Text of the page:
What’s behind the “worrying” spike in coronavirus cases in Europe

Una mujer mira postales de Bruselas en un escaparate

Several European countries are on alert due to a dramatic increase in the number of new coronavirus infections. What are the reasons?

Germany, France, Spain, Belgium, the United Kingdom, and several other European countries are on alert due to a drastic increase in the number of new coronavirus infections.

According to data collected on August 14 by Johns Hopkins University, in the last week 7,242 new infections were reported in Germany; 12,786 in France; 5,804 cases in the UK; 4,941 in the Netherlands, and 4,175 in Belgium.

European authorities are taking steps to try to reduce the number of infections.

Germany warned its citizens not to make non-essential trips to Spain, one of the countries hardest hit by the new spike in cases.

The UK imposed 14-day quarantines on travelers from various countries, including France, the Netherlands, and Spain.

Belgium ordered the mandatory use of masks in public places in Brussels, the capital. And Spain decreed this Friday the closure of discos and bars due to the rebound of the infection.

But, what is the reason for this increase in cases?

Youth contagion

“There are several reasons why we are seeing resurgence throughout the European region,” explains the doctor to BBC Mundo. Richard Peabody, an epidemiologist with the Office for Europe of the World Health Organization (WHO).

“These include relaxation in social distancing measures, and evidence suggests that there are outbreaks in some countries that could be driven in part because young people have lowered their guard this summer (boreal) ”.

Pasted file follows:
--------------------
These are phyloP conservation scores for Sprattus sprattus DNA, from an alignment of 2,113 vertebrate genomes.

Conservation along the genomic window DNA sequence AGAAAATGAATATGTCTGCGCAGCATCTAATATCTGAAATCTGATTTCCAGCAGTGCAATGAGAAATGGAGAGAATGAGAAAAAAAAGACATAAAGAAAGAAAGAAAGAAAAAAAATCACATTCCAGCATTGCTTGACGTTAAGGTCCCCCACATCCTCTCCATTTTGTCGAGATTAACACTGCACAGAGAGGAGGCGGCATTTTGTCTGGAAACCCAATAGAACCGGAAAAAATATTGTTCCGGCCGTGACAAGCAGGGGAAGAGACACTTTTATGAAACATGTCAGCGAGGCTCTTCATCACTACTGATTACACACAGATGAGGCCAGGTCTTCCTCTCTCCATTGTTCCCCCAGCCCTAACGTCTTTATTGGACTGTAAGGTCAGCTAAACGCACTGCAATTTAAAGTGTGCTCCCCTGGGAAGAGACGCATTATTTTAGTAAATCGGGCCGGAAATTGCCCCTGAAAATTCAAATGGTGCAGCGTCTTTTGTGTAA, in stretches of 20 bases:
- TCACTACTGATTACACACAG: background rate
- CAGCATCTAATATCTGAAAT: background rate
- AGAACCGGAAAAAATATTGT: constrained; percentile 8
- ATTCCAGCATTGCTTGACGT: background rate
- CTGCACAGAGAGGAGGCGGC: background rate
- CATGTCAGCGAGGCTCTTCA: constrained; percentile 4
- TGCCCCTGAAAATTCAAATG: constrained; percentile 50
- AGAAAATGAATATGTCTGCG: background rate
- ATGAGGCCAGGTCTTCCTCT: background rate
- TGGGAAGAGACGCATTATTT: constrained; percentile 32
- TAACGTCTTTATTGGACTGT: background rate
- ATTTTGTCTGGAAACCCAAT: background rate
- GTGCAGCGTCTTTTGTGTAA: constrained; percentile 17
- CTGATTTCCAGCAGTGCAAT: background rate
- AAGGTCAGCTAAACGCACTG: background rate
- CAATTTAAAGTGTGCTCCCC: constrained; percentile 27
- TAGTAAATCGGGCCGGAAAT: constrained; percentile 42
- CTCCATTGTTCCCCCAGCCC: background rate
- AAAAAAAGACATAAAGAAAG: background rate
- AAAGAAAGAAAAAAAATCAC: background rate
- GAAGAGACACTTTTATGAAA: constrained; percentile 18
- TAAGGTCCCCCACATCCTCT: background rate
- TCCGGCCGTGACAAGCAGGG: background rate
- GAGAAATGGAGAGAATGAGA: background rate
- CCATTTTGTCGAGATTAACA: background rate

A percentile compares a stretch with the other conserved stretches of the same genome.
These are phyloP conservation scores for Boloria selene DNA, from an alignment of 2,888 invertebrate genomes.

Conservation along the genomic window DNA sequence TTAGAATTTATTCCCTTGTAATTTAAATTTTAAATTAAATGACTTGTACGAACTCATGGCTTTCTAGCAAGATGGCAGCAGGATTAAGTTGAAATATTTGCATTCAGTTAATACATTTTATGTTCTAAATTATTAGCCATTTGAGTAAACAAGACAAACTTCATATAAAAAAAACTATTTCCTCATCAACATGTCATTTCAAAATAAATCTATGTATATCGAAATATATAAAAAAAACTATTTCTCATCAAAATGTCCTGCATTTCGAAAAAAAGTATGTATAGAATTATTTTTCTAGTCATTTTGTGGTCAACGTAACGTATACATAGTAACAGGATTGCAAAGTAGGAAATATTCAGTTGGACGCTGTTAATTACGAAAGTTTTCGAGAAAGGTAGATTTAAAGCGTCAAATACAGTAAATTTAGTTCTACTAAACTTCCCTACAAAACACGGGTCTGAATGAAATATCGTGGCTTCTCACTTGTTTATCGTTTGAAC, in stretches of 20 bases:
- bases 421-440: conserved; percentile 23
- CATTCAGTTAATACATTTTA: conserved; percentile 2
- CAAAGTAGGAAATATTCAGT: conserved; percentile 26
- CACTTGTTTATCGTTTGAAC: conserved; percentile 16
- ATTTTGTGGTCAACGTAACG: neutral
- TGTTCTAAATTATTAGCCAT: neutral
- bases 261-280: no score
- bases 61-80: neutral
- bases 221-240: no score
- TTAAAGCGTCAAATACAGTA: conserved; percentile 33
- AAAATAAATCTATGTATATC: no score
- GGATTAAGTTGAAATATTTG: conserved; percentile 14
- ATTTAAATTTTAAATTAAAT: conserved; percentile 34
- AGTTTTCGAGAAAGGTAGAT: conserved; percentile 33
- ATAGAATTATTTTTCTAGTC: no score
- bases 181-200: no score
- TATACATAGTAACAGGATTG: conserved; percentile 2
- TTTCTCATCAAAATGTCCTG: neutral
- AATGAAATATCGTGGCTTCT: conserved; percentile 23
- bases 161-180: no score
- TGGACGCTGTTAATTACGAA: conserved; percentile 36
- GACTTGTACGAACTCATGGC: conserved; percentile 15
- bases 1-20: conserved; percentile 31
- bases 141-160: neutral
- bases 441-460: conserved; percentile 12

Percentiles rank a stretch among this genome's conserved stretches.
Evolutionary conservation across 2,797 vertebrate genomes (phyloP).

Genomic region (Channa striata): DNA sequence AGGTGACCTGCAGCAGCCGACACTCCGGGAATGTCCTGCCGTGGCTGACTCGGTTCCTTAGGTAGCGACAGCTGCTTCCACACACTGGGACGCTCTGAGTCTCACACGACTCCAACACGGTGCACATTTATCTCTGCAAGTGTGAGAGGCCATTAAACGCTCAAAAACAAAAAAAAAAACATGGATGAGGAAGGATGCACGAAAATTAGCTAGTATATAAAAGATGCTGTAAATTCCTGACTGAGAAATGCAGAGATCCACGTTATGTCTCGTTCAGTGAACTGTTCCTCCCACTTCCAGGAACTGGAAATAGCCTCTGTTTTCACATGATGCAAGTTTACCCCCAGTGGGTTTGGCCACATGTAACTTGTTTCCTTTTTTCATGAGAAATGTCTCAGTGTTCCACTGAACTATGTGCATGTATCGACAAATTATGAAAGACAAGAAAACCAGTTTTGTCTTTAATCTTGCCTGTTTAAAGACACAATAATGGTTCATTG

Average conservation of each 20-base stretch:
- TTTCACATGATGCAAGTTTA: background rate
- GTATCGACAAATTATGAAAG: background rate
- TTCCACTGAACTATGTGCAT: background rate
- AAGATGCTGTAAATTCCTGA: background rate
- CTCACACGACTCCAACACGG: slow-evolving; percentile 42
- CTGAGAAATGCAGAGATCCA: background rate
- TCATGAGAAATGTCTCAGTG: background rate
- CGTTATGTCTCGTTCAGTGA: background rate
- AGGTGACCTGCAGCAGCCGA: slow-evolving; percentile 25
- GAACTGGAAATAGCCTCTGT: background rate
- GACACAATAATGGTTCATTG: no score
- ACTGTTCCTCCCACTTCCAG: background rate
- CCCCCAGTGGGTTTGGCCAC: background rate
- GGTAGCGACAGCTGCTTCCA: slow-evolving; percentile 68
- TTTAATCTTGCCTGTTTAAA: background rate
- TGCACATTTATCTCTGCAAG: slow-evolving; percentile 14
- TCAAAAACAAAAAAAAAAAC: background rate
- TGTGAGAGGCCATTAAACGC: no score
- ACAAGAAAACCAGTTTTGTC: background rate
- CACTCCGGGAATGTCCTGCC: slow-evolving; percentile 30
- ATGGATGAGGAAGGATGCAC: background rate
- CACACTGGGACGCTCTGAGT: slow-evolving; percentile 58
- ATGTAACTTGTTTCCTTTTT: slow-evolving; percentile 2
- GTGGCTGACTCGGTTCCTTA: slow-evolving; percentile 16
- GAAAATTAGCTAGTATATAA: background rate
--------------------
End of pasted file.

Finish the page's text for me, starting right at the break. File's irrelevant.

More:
“Although we observe differences in the region, we have seen that now more young people are reported among the cases of COVID-19,” he adds.

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Indeed, this seems to be the case in Spain, where 27,479 new cases of the infection were reported in the last week.

“The large proportion of cases in Spain are young people who have less severe expressions of the disease and who are asymptomatic,” Dr. Daniel López-Acuña, a public health expert and professor at the Andalusian School of Public Health, tells BBC Mundo. in Spain.

“This can lead to the false impression that there really isn’t much of a problem because these cases don’t require many hospitalizations and there aren’t severe cases.”

“But we must take into account that young people, even if they do not develop severe cases, can be transmitters of the disease, infecting older people and amplifying the affected nucleus and increasing severe cases,” says the expert.

Experts say that a possible explanation for this trend is an increase in risky behaviors among youth after quarantines were lifted.

In Spain, for example, a large proportion of new cases have been linked to nightlife situations, youth parties, and the coexistence of agglomerations.

More mobilization, less distancing

Another factor that appears to be driving this spike in infections in Europe is the increased mobility of people who are on vacation or returning from them.

“Since the quarantines were lifted and the borders of the countries of the European economic area were opened, with the summer culture of Europe, this has meant a great movement of people,” explains Dr. López-Acuña.

New outbreaks of cases are inevitable until a sufficient threshold of protection is reached in the population.

“Tourism, both internal and external, has led to an increase in mobility and this mobility includes asymptomatic cases and an increase in the transmission of the disease.”